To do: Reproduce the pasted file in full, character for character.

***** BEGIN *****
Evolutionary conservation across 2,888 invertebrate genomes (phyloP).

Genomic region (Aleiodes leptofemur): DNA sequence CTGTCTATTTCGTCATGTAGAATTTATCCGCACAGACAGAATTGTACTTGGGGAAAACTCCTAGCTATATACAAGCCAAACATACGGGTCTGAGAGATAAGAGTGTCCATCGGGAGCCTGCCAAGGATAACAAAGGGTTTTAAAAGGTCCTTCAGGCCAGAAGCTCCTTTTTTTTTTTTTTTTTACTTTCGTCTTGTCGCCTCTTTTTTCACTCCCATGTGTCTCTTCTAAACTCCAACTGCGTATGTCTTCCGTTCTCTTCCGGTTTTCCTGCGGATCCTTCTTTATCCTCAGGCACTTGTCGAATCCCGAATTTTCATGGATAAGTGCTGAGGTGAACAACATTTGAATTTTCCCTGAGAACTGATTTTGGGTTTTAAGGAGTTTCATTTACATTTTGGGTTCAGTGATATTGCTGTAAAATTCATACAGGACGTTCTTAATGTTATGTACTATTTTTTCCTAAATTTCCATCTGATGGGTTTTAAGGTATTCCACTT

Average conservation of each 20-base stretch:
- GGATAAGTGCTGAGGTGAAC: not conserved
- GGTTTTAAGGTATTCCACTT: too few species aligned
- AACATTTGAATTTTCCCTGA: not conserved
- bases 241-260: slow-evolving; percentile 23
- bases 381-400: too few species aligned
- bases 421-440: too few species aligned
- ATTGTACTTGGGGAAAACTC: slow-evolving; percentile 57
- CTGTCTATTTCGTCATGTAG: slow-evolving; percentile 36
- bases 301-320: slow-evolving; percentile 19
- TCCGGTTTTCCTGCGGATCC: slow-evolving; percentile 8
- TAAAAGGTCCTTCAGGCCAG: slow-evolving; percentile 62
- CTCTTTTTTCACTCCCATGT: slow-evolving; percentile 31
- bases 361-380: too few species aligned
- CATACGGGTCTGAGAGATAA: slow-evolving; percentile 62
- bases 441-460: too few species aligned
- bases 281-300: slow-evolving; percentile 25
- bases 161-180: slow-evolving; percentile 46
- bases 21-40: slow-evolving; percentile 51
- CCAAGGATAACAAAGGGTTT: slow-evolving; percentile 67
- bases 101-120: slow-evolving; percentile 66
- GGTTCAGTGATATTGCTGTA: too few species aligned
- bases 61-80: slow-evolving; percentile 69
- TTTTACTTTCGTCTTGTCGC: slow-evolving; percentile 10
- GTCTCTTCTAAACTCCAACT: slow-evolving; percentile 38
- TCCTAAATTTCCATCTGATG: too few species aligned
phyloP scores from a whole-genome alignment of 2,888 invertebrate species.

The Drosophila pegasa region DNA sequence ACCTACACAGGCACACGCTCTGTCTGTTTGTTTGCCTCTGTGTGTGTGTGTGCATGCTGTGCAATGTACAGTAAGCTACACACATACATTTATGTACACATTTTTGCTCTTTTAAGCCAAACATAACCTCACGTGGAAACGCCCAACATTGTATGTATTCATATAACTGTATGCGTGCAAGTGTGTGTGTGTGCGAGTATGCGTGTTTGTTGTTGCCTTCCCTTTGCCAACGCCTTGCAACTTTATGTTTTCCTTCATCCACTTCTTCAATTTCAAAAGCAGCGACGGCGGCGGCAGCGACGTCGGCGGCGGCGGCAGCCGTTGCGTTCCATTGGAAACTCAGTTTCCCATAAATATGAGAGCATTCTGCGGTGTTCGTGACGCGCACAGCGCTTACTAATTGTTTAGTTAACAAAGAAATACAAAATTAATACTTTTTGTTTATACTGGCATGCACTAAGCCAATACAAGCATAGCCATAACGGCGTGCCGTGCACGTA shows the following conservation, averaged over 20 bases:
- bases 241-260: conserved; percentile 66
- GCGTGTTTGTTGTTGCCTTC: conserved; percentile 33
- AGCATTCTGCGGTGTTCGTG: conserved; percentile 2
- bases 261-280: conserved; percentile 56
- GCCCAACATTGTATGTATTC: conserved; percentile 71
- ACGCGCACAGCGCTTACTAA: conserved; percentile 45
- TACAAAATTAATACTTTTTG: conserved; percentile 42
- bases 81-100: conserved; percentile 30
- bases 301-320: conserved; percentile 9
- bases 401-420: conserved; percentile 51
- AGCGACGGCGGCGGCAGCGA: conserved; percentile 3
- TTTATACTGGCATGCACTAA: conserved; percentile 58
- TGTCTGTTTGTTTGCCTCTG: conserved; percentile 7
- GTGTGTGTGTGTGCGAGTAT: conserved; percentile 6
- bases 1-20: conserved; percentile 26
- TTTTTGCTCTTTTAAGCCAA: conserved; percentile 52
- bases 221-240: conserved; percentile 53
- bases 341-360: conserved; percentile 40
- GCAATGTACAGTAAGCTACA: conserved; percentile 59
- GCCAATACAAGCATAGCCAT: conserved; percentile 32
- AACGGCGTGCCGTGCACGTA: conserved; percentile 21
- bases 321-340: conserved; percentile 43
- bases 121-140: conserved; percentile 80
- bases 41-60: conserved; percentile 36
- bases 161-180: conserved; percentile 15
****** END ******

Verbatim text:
Evolutionary conservation across 2,888 invertebrate genomes (phyloP).

Genomic region (Aleiodes leptofemur): DNA sequence CTGTCTATTTCGTCATGTAGAATTTATCCGCACAGACAGAATTGTACTTGGGGAAAACTCCTAGCTATATACAAGCCAAACATACGGGTCTGAGAGATAAGAGTGTCCATCGGGAGCCTGCCAAGGATAACAAAGGGTTTTAAAAGGTCCTTCAGGCCAGAAGCTCCTTTTTTTTTTTTTTTTTACTTTCGTCTTGTCGCCTCTTTTTTCACTCCCATGTGTCTCTTCTAAACTCCAACTGCGTATGTCTTCCGTTCTCTTCCGGTTTTCCTGCGGATCCTTCTTTATCCTCAGGCACTTGTCGAATCCCGAATTTTCATGGATAAGTGCTGAGGTGAACAACATTTGAATTTTCCCTGAGAACTGATTTTGGGTTTTAAGGAGTTTCATTTACATTTTGGGTTCAGTGATATTGCTGTAAAATTCATACAGGACGTTCTTAATGTTATGTACTATTTTTTCCTAAATTTCCATCTGATGGGTTTTAAGGTATTCCACTT

Average conservation of each 20-base stretch:
- GGATAAGTGCTGAGGTGAAC: not conserved
- GGTTTTAAGGTATTCCACTT: too few species aligned
- AACATTTGAATTTTCCCTGA: not conserved
- bases 241-260: slow-evolving; percentile 23
- bases 381-400: too few species aligned
- bases 421-440: too few species aligned
- ATTGTACTTGGGGAAAACTC: slow-evolving; percentile 57
- CTGTCTATTTCGTCATGTAG: slow-evolving; percentile 36
- bases 301-320: slow-evolving; percentile 19
- TCCGGTTTTCCTGCGGATCC: slow-evolving; percentile 8
- TAAAAGGTCCTTCAGGCCAG: slow-evolving; percentile 62
- CTCTTTTTTCACTCCCATGT: slow-evolving; percentile 31
- bases 361-380: too few species aligned
- CATACGGGTCTGAGAGATAA: slow-evolving; percentile 62
- bases 441-460: too few species aligned
- bases 281-300: slow-evolving; percentile 25
- bases 161-180: slow-evolving; percentile 46
- bases 21-40: slow-evolving; percentile 51
- CCAAGGATAACAAAGGGTTT: slow-evolving; percentile 67
- bases 101-120: slow-evolving; percentile 66
- GGTTCAGTGATATTGCTGTA: too few species aligned
- bases 61-80: slow-evolving; percentile 69
- TTTTACTTTCGTCTTGTCGC: slow-evolving; percentile 10
- GTCTCTTCTAAACTCCAACT: slow-evolving; percentile 38
- TCCTAAATTTCCATCTGATG: too few species aligned
phyloP scores from a whole-genome alignment of 2,888 invertebrate species.

The Drosophila pegasa region DNA sequence ACCTACACAGGCACACGCTCTGTCTGTTTGTTTGCCTCTGTGTGTGTGTGTGCATGCTGTGCAATGTACAGTAAGCTACACACATACATTTATGTACACATTTTTGCTCTTTTAAGCCAAACATAACCTCACGTGGAAACGCCCAACATTGTATGTATTCATATAACTGTATGCGTGCAAGTGTGTGTGTGTGCGAGTATGCGTGTTTGTTGTTGCCTTCCCTTTGCCAACGCCTTGCAACTTTATGTTTTCCTTCATCCACTTCTTCAATTTCAAAAGCAGCGACGGCGGCGGCAGCGACGTCGGCGGCGGCGGCAGCCGTTGCGTTCCATTGGAAACTCAGTTTCCCATAAATATGAGAGCATTCTGCGGTGTTCGTGACGCGCACAGCGCTTACTAATTGTTTAGTTAACAAAGAAATACAAAATTAATACTTTTTGTTTATACTGGCATGCACTAAGCCAATACAAGCATAGCCATAACGGCGTGCCGTGCACGTA shows the following conservation, averaged over 20 bases:
- bases 241-260: conserved; percentile 66
- GCGTGTTTGTTGTTGCCTTC: conserved; percentile 33
- AGCATTCTGCGGTGTTCGTG: conserved; percentile 2
- bases 261-280: conserved; percentile 56
- GCCCAACATTGTATGTATTC: conserved; percentile 71
- ACGCGCACAGCGCTTACTAA: conserved; percentile 45
- TACAAAATTAATACTTTTTG: conserved; percentile 42
- bases 81-100: conserved; percentile 30
- bases 301-320: conserved; percentile 9
- bases 401-420: conserved; percentile 51
- AGCGACGGCGGCGGCAGCGA: conserved; percentile 3
- TTTATACTGGCATGCACTAA: conserved; percentile 58
- TGTCTGTTTGTTTGCCTCTG: conserved; percentile 7
- GTGTGTGTGTGTGCGAGTAT: conserved; percentile 6
- bases 1-20: conserved; percentile 26
- TTTTTGCTCTTTTAAGCCAA: conserved; percentile 52
- bases 221-240: conserved; percentile 53
- bases 341-360: conserved; percentile 40
- GCAATGTACAGTAAGCTACA: conserved; percentile 59
- GCCAATACAAGCATAGCCAT: conserved; percentile 32
- AACGGCGTGCCGTGCACGTA: conserved; percentile 21
- bases 321-340: conserved; percentile 43
- bases 121-140: conserved; percentile 80
- bases 41-60: conserved; percentile 36
- bases 161-180: conserved; percentile 15